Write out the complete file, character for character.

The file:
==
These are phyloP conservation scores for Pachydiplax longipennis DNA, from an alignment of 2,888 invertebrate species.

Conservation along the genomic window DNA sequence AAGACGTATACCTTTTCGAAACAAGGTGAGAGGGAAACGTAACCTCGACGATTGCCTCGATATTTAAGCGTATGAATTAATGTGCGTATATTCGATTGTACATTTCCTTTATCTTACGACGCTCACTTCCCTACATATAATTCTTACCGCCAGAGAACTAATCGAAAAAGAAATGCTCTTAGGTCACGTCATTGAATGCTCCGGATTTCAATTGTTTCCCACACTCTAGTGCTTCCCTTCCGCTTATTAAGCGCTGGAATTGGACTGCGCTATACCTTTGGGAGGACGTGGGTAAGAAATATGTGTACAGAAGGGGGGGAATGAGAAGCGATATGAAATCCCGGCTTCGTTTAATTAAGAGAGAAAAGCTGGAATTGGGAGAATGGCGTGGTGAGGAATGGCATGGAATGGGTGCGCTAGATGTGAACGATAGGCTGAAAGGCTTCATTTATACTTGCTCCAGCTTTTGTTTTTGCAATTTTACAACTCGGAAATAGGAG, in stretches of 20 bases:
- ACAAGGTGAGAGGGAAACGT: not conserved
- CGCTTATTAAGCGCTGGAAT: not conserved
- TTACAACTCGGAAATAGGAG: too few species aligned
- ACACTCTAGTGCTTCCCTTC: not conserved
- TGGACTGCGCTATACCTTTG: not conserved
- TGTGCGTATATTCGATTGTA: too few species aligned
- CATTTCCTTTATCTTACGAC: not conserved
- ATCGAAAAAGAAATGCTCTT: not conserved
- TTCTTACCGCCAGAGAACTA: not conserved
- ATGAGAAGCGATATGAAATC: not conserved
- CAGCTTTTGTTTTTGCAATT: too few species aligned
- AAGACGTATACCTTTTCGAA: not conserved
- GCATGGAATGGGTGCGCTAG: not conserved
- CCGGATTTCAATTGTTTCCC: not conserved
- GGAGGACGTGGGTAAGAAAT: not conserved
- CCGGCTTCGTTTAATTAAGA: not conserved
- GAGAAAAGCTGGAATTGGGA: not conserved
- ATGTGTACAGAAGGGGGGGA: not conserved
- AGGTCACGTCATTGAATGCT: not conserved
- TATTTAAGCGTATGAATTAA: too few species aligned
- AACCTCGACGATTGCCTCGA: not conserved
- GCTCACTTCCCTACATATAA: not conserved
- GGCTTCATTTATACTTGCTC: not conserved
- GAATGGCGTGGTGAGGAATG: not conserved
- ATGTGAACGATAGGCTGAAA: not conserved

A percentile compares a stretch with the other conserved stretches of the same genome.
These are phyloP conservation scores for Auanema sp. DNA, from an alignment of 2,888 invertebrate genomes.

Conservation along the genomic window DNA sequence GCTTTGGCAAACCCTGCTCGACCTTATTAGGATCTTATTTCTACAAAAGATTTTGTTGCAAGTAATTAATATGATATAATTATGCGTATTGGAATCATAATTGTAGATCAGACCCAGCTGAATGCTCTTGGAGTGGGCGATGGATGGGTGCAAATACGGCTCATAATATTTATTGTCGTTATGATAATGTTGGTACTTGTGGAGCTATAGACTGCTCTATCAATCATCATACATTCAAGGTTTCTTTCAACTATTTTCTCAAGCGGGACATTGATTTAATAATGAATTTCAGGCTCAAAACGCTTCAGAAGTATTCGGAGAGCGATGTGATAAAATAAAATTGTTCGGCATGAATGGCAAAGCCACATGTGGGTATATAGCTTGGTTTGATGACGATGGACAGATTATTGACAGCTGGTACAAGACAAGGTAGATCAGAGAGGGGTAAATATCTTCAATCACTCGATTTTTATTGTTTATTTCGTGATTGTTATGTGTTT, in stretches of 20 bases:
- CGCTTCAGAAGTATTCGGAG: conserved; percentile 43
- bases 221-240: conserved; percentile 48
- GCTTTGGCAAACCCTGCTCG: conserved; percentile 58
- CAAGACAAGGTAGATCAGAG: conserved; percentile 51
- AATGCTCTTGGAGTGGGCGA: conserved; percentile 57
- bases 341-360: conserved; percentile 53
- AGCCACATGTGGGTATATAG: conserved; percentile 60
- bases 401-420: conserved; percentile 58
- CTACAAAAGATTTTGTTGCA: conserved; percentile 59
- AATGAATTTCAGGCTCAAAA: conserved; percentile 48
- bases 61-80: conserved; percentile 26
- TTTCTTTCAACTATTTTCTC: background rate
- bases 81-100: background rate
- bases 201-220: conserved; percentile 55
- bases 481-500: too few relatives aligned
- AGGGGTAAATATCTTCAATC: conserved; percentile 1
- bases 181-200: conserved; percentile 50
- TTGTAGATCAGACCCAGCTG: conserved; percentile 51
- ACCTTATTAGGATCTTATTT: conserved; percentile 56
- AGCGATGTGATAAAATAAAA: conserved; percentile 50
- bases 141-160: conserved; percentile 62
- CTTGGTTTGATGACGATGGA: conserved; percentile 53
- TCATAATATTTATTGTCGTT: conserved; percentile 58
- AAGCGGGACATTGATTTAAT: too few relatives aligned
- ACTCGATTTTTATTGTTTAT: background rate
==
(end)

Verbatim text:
These are phyloP conservation scores for Pachydiplax longipennis DNA, from an alignment of 2,888 invertebrate species.

Conservation along the genomic window DNA sequence AAGACGTATACCTTTTCGAAACAAGGTGAGAGGGAAACGTAACCTCGACGATTGCCTCGATATTTAAGCGTATGAATTAATGTGCGTATATTCGATTGTACATTTCCTTTATCTTACGACGCTCACTTCCCTACATATAATTCTTACCGCCAGAGAACTAATCGAAAAAGAAATGCTCTTAGGTCACGTCATTGAATGCTCCGGATTTCAATTGTTTCCCACACTCTAGTGCTTCCCTTCCGCTTATTAAGCGCTGGAATTGGACTGCGCTATACCTTTGGGAGGACGTGGGTAAGAAATATGTGTACAGAAGGGGGGGAATGAGAAGCGATATGAAATCCCGGCTTCGTTTAATTAAGAGAGAAAAGCTGGAATTGGGAGAATGGCGTGGTGAGGAATGGCATGGAATGGGTGCGCTAGATGTGAACGATAGGCTGAAAGGCTTCATTTATACTTGCTCCAGCTTTTGTTTTTGCAATTTTACAACTCGGAAATAGGAG, in stretches of 20 bases:
- ACAAGGTGAGAGGGAAACGT: not conserved
- CGCTTATTAAGCGCTGGAAT: not conserved
- TTACAACTCGGAAATAGGAG: too few species aligned
- ACACTCTAGTGCTTCCCTTC: not conserved
- TGGACTGCGCTATACCTTTG: not conserved
- TGTGCGTATATTCGATTGTA: too few species aligned
- CATTTCCTTTATCTTACGAC: not conserved
- ATCGAAAAAGAAATGCTCTT: not conserved
- TTCTTACCGCCAGAGAACTA: not conserved
- ATGAGAAGCGATATGAAATC: not conserved
- CAGCTTTTGTTTTTGCAATT: too few species aligned
- AAGACGTATACCTTTTCGAA: not conserved
- GCATGGAATGGGTGCGCTAG: not conserved
- CCGGATTTCAATTGTTTCCC: not conserved
- GGAGGACGTGGGTAAGAAAT: not conserved
- CCGGCTTCGTTTAATTAAGA: not conserved
- GAGAAAAGCTGGAATTGGGA: not conserved
- ATGTGTACAGAAGGGGGGGA: not conserved
- AGGTCACGTCATTGAATGCT: not conserved
- TATTTAAGCGTATGAATTAA: too few species aligned
- AACCTCGACGATTGCCTCGA: not conserved
- GCTCACTTCCCTACATATAA: not conserved
- GGCTTCATTTATACTTGCTC: not conserved
- GAATGGCGTGGTGAGGAATG: not conserved
- ATGTGAACGATAGGCTGAAA: not conserved

A percentile compares a stretch with the other conserved stretches of the same genome.
These are phyloP conservation scores for Auanema sp. DNA, from an alignment of 2,888 invertebrate genomes.

Conservation along the genomic window DNA sequence GCTTTGGCAAACCCTGCTCGACCTTATTAGGATCTTATTTCTACAAAAGATTTTGTTGCAAGTAATTAATATGATATAATTATGCGTATTGGAATCATAATTGTAGATCAGACCCAGCTGAATGCTCTTGGAGTGGGCGATGGATGGGTGCAAATACGGCTCATAATATTTATTGTCGTTATGATAATGTTGGTACTTGTGGAGCTATAGACTGCTCTATCAATCATCATACATTCAAGGTTTCTTTCAACTATTTTCTCAAGCGGGACATTGATTTAATAATGAATTTCAGGCTCAAAACGCTTCAGAAGTATTCGGAGAGCGATGTGATAAAATAAAATTGTTCGGCATGAATGGCAAAGCCACATGTGGGTATATAGCTTGGTTTGATGACGATGGACAGATTATTGACAGCTGGTACAAGACAAGGTAGATCAGAGAGGGGTAAATATCTTCAATCACTCGATTTTTATTGTTTATTTCGTGATTGTTATGTGTTT, in stretches of 20 bases:
- CGCTTCAGAAGTATTCGGAG: conserved; percentile 43
- bases 221-240: conserved; percentile 48
- GCTTTGGCAAACCCTGCTCG: conserved; percentile 58
- CAAGACAAGGTAGATCAGAG: conserved; percentile 51
- AATGCTCTTGGAGTGGGCGA: conserved; percentile 57
- bases 341-360: conserved; percentile 53
- AGCCACATGTGGGTATATAG: conserved; percentile 60
- bases 401-420: conserved; percentile 58
- CTACAAAAGATTTTGTTGCA: conserved; percentile 59
- AATGAATTTCAGGCTCAAAA: conserved; percentile 48
- bases 61-80: conserved; percentile 26
- TTTCTTTCAACTATTTTCTC: background rate
- bases 81-100: background rate
- bases 201-220: conserved; percentile 55
- bases 481-500: too few relatives aligned
- AGGGGTAAATATCTTCAATC: conserved; percentile 1
- bases 181-200: conserved; percentile 50
- TTGTAGATCAGACCCAGCTG: conserved; percentile 51
- ACCTTATTAGGATCTTATTT: conserved; percentile 56
- AGCGATGTGATAAAATAAAA: conserved; percentile 50
- bases 141-160: conserved; percentile 62
- CTTGGTTTGATGACGATGGA: conserved; percentile 53
- TCATAATATTTATTGTCGTT: conserved; percentile 58
- AAGCGGGACATTGATTTAAT: too few relatives aligned
- ACTCGATTTTTATTGTTTAT: background rate